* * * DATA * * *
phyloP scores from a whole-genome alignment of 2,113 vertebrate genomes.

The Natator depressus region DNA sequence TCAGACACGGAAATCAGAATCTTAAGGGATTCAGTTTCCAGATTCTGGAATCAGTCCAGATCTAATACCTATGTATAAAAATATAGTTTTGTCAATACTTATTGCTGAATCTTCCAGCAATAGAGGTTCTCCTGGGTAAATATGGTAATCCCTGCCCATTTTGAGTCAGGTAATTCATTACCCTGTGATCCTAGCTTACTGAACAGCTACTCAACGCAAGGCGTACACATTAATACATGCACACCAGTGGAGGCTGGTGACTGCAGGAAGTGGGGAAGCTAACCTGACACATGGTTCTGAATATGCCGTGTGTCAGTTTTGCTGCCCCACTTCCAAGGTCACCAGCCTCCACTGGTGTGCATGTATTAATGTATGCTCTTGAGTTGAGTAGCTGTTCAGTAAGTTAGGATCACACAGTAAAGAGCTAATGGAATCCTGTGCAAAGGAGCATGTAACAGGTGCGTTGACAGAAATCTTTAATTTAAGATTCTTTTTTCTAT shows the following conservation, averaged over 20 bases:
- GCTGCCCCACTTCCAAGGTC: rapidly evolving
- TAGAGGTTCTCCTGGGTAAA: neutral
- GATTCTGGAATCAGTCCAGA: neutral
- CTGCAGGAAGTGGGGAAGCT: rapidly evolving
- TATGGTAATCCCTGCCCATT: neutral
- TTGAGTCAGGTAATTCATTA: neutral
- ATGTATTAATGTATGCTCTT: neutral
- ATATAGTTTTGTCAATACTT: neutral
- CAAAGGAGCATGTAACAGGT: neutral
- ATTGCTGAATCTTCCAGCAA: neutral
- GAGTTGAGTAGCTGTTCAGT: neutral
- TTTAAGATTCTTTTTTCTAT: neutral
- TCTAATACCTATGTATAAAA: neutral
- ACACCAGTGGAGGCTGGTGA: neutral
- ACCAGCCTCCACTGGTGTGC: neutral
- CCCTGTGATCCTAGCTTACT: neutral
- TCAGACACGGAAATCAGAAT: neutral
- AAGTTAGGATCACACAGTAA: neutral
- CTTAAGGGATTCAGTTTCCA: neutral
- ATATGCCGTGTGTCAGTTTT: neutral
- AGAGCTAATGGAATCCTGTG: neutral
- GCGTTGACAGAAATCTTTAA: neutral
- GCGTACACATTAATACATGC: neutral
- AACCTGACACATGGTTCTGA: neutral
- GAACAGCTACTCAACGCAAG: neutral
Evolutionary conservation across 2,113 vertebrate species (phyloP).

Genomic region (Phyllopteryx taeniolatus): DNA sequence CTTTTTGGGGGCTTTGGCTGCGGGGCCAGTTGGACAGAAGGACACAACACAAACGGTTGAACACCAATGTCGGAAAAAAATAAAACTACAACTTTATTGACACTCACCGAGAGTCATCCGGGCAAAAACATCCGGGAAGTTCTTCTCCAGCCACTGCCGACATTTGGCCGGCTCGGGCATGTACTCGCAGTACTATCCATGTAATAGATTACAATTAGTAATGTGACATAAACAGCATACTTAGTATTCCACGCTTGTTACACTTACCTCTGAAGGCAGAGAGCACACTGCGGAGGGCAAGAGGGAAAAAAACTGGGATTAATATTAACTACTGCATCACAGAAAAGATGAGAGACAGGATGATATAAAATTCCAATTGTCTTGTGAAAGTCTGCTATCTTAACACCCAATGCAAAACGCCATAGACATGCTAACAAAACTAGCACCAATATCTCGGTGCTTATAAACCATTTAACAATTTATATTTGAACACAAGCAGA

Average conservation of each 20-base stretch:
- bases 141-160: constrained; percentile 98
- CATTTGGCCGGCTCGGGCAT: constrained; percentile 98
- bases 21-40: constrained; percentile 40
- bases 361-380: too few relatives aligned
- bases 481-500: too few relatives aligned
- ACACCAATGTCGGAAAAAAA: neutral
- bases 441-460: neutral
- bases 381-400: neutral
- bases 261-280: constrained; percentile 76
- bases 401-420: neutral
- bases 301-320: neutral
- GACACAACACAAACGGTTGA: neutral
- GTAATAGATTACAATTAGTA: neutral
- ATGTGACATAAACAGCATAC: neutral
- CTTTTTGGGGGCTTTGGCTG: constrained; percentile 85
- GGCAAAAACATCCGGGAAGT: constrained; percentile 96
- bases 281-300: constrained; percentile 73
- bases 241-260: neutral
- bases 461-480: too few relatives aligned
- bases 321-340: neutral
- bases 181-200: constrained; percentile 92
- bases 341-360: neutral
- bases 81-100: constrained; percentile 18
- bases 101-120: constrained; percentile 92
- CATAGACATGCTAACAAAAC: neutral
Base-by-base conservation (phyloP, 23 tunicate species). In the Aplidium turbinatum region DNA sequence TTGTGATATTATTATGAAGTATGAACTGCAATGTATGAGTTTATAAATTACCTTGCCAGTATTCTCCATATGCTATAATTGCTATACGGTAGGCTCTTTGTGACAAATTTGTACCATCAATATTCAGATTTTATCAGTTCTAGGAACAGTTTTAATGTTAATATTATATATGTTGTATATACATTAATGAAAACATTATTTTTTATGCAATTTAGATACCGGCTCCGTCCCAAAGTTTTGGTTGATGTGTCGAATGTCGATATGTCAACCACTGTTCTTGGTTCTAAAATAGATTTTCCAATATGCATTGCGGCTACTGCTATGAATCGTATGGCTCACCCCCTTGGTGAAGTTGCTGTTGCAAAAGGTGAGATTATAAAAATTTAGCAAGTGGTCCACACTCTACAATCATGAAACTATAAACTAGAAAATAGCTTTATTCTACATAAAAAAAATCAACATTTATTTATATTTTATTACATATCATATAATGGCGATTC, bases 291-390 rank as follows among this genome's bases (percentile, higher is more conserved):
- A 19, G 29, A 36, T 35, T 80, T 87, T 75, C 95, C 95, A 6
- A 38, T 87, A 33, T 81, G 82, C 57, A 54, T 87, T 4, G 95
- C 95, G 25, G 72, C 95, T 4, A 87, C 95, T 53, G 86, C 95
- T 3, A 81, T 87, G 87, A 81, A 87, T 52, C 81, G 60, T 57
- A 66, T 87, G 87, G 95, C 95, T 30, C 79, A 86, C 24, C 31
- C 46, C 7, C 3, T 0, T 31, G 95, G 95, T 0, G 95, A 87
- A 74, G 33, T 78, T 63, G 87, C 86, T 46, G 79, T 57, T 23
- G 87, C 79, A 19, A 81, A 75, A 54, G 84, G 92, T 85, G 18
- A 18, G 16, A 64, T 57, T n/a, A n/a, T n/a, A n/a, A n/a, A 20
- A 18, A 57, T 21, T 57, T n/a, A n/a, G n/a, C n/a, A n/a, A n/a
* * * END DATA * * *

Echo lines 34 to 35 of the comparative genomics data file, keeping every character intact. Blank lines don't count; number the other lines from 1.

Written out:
- bases 361-380: too few relatives aligned
- bases 481-500: too few relatives aligned